A few days ago appeared in my inbox. I was excited. I spoke to the spirit of my Oma and told her her loose ends could stop flapping--seven of her paintings, eight of my poems in response to her paintings, were out in virtual space. The spirit of my Oma roused me in the wee hours of the night. She was all astir. Where is virtual space? she wondered. She died before personal computers, before the Internet, before e-zines.
I don’t know where virtual space is. I can tell her what it’s not. It’s not the Beyond, where she’s been wandering for forty some years. It’s not Hades or the underworld. It’s not the imaginal world. It’s not even a dream that wakes me up.
The ancients ones say it is important to feed the dead. I thought I was feeding my Oma with this tribute. People all over the world can now see some of her paintings. Why doesn’t this settle her down, give her some peace?
The spirit of my grandmother says: It’s not in the nature of spirits to settle down. We’re always in motion. We’re part of the flow behind the curtain of what you know. Maybe you’re the one who needs to settle down. This is just as much about your life work, your aging, your flapping loose ends as about mine.
Whew. A Zen slap from a spirit. She always did have those piercing eyes that saw right through me. She painted me, age 14, scared of my life. I wrote a poem in response to that painting.
[Portrait of Naomi Age 14]
Portrait of the Girl I Was, Age 14
Although I don’t enjoy
Looking at you—a clogged life
In a white dress, holding red flowers—
(Oma must have thrust
Those blood blooms
Into your haunted hands)
Although you sit there—deer eyed
Ready to bolt—Cossacks will gallop through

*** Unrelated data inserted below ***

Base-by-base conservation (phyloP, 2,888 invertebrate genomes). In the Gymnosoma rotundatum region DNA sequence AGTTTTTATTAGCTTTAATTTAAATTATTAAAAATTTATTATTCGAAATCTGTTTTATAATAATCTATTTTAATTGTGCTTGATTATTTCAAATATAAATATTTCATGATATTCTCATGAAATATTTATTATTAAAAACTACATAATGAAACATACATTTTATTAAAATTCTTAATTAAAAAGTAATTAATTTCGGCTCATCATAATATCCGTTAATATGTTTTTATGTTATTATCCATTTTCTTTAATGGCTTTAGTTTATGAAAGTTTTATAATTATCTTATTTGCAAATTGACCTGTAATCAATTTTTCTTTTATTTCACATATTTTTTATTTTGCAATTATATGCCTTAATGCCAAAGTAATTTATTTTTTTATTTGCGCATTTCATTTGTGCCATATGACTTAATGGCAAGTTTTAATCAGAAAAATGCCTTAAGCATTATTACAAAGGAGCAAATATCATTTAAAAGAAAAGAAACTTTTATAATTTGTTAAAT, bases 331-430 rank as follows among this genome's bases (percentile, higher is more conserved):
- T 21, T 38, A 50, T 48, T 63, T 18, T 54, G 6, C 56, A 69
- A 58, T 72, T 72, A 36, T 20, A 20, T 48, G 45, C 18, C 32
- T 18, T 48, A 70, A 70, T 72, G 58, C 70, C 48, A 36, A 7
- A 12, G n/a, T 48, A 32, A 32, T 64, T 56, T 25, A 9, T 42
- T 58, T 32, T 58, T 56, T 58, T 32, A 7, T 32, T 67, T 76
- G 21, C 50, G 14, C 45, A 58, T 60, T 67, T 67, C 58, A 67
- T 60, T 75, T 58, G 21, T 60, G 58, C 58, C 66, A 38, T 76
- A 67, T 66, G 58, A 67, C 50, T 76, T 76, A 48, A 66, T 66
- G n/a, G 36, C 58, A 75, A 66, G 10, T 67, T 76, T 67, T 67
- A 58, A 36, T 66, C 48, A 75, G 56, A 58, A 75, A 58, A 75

Nazis will kick in the door—
Although the music’s
gone underground, and you’ve lost
That wild horse you used to ride
Although you’ll dream
Of spitting broken teeth
Into the road for years
Before you learn
Of your own red room
Although I’ve never noticed
This before—behind your back
In a far corner
Of canvas—there is an open
Window, a hint
Of radiance, a glimpse
Of green trees—
You can’t see it yet, but
Oma has painted
Your way out…
I did not know until I wrote this poem that Oma had painted my way out of collective trauma, ushered me into the imaginal realm that has been my salvation. What began as a wish to honor my grandmother’s life work, has become a deeper recognition of how she and I continue to shape one another.
Of course, the fact that my poems and her paintings are together, on the virtual pages of an international publication, does not solve the problem of how her work will be gathered and appreciated after I’m gone. But it does allow you, dear reader, to see some of her work. Here’s the virtual path: click the link http://www.levurelitteraire.com, then scroll down the right side of the page to "Multilinguisme/Languages," click on it, click on English, then on my name, Naomi Ruth Lowinsky.